Recently, I gave a quick overview of the RCBS Rifle Bullet Feed System. In that post, I gave an overview of what’s included in the kit. In this post, we’ll take a look at what this system looks like installed on a 5-Station reloading press (The RCBS Pro-2000 in this case).
As you can see from this picture, the RCBS Rifle Bullet Feeder adds quite a bit of overall height to the progressive reloader. This is the case with all bullet feeders that use a collator (some add more than others). In the “Reloading Lab” – this is somewhat of an issue due to the fact that I have a low ceiling. Managing the tradeoffs between mounting the press high enough and leaving enough room for the collator can involve taking careful measurements and planning properly. With this setup, I have just enough headroom to fill the collator with bullets and to make adjustments, so I consider this ideal. One of the reasons that these units are tall is to allow for a sufficient “buffer” of dropped bullets so that the collator can keep up with fluctuations in loading speed and to allow enough “stack weight” on the column of bullets so that they drop/feed correctly.
The main components for this bullet feeder system are as follows:
- Base and two-piece adjustable column
- Collator (bowl and motor)
- Drop tube and shutoff assembly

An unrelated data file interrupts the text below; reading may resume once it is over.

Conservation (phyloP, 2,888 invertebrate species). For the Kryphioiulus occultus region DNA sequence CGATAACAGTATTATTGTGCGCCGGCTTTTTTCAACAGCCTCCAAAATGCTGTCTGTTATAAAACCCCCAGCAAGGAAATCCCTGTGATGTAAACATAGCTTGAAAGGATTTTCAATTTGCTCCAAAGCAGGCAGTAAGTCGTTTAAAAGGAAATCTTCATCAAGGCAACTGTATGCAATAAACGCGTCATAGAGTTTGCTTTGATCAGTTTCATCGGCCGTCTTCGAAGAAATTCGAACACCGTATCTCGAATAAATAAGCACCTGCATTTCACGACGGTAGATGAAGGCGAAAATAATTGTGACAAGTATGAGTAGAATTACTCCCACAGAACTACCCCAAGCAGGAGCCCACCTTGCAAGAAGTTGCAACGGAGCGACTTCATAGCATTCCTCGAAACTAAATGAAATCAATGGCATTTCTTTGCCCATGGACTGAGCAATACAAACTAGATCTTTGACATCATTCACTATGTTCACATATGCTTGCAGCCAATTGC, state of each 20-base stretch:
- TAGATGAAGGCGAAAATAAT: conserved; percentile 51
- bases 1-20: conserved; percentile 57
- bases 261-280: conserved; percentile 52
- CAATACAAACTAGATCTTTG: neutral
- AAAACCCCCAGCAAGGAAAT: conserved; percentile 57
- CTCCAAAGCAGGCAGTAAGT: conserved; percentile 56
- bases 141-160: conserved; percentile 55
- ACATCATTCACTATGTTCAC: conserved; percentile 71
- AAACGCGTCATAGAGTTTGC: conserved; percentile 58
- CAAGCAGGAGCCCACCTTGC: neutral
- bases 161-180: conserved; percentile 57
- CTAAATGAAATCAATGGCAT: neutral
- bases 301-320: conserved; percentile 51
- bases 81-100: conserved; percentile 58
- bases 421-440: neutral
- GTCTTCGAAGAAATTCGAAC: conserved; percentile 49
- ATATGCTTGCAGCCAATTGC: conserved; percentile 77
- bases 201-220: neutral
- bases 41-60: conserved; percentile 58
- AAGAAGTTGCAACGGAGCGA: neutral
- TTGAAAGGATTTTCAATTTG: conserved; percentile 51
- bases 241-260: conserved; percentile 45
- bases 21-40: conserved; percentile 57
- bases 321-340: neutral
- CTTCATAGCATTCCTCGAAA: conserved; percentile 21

- Bullet feed die assembly
The base is basically a foot that you bolt down behind your bench. I have my press setup on a solid hardwood plywood sub-plate, and have designed the plate system so that the bullet feeder can bolt in place directly behind the press. The two piece adjustable column has the nice feature of allowing the height of the collator (and corresponding drop tube extension) to be adjusted easily.
Next, let’s look at the bullet feed die assembly.
Here, we can see the included bracket that mounts to the powder measure. This component has the job of actuating the bullet drop system that is a part of the bullet feed die assembly. When the powder measure goes up (by case activation) a plastic lever rides against the bullet feed actuator – causing it to move horizontally. Inside the bullet feed die, this causes the bullet feed rods to drop a bullet down the chute, past the seating plug, and onto the collet. The collet holds the bullet above the cartridge, and keeps it positioned until it is seated. I’ll go into more detail with regard to how this system works in future posts.
Before the bullets are placed and seated, they need to be collated and stacked in the drop tube in the correct orientation. That’s the job of the bullet collator. This is a bowl, feed plate, motor, and corresponding wiper/tube system.
This view shows the collator full of .22 caliber 52 grain Speer Varmint HP bullets. The drop tube is full, and the unit has been shut off by the micro-switch in the drop tube assembly and will continue collating when the level of bullets drops sufficiently.
I bet you’re wondering how well it works, and you might even want to see this piece of machinery in motion… Well, we’ll have plenty more information, and HD videos to demonstrate this product in action. I’m looking forward to it!